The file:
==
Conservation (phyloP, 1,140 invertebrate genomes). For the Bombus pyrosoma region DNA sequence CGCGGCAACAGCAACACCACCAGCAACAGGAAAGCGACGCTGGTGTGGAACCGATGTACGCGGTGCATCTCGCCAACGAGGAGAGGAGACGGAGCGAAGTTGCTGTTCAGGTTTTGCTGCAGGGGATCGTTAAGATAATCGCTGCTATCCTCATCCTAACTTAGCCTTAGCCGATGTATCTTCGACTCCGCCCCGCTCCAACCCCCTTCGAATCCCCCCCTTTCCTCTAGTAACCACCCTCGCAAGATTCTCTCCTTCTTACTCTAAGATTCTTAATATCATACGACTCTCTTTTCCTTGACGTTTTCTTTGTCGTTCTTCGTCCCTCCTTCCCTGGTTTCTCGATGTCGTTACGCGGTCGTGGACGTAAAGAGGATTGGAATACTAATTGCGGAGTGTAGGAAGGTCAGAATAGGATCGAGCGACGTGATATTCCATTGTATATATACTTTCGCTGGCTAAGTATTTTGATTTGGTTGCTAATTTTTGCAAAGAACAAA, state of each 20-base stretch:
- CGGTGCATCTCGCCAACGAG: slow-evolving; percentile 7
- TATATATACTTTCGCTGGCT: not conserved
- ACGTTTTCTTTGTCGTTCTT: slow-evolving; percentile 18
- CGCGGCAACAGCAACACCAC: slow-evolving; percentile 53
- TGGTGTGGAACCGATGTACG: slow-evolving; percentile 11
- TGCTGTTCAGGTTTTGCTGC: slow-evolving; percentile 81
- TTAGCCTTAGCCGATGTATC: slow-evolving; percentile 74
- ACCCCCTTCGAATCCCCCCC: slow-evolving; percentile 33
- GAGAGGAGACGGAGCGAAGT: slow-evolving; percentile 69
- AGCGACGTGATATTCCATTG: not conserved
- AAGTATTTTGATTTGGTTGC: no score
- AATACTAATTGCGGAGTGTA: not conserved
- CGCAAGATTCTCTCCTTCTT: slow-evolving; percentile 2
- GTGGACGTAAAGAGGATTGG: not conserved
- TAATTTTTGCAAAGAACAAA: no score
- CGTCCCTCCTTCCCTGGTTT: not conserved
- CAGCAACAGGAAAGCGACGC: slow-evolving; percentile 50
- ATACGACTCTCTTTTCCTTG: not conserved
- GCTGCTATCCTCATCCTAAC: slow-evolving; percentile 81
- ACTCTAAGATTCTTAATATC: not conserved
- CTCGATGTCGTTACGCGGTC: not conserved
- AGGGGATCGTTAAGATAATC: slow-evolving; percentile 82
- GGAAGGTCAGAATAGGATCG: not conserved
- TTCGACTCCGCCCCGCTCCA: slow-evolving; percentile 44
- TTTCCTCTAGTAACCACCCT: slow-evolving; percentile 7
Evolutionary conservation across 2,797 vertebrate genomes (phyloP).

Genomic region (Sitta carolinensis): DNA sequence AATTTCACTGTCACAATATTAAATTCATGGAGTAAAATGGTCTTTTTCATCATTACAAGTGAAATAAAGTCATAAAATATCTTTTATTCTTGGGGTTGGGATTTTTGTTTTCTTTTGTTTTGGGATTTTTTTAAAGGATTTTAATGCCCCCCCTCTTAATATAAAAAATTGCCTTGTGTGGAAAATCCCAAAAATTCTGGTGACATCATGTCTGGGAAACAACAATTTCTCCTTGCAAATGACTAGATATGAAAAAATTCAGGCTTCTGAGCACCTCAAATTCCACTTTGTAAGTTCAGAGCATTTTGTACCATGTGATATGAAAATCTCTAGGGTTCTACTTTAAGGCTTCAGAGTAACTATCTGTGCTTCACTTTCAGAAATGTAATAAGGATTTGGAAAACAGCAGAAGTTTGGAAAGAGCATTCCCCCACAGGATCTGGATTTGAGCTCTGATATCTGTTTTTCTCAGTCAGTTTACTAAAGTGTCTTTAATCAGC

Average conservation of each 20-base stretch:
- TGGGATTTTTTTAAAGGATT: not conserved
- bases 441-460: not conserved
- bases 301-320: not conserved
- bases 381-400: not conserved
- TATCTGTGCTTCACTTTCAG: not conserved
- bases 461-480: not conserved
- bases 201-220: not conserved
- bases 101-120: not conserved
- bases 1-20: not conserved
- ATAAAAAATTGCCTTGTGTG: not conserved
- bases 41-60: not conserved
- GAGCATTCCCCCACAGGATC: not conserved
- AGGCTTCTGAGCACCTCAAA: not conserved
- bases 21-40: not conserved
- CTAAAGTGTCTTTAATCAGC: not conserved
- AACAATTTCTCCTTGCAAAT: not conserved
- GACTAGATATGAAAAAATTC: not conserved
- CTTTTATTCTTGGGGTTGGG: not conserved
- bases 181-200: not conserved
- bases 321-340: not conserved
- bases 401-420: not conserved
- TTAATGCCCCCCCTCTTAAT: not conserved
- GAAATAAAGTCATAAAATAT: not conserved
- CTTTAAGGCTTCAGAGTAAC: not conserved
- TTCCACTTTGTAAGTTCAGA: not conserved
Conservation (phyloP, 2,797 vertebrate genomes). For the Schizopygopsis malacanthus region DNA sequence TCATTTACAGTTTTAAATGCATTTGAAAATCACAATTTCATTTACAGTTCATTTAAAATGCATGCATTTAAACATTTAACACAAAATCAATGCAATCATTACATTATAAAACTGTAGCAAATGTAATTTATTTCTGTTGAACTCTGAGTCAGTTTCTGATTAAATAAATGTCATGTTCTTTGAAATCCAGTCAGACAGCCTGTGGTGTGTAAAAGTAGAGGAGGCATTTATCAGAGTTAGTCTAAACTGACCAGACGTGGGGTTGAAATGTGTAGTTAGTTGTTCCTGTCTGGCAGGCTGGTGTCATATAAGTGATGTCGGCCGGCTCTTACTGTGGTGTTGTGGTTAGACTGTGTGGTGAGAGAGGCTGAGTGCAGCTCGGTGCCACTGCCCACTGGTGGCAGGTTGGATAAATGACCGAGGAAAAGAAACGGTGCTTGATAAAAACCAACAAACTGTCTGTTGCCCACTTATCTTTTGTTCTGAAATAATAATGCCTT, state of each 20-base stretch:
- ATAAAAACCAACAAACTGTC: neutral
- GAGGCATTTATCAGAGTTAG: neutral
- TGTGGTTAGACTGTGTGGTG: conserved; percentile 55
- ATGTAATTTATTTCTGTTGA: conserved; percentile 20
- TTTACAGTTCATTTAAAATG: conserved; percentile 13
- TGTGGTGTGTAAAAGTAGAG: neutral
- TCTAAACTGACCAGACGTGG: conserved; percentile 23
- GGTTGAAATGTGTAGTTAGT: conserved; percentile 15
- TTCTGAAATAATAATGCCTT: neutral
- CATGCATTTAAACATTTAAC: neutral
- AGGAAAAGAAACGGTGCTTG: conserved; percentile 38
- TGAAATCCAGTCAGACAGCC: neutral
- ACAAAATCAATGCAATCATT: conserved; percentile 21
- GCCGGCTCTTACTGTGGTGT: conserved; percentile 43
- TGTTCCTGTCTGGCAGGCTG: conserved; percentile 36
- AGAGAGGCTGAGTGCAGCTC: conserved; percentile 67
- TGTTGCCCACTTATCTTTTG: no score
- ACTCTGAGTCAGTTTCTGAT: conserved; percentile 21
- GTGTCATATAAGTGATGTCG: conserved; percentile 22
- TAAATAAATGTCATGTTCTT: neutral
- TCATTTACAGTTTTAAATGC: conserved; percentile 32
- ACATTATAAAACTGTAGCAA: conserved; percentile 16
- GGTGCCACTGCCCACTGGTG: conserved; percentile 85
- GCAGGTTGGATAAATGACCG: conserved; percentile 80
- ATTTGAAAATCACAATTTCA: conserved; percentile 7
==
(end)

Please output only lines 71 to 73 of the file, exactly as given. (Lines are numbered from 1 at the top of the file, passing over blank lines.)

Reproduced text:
- AGAGAGGCTGAGTGCAGCTC: conserved; percentile 67
- TGTTGCCCACTTATCTTTTG: no score
- ACTCTGAGTCAGTTTCTGAT: conserved; percentile 21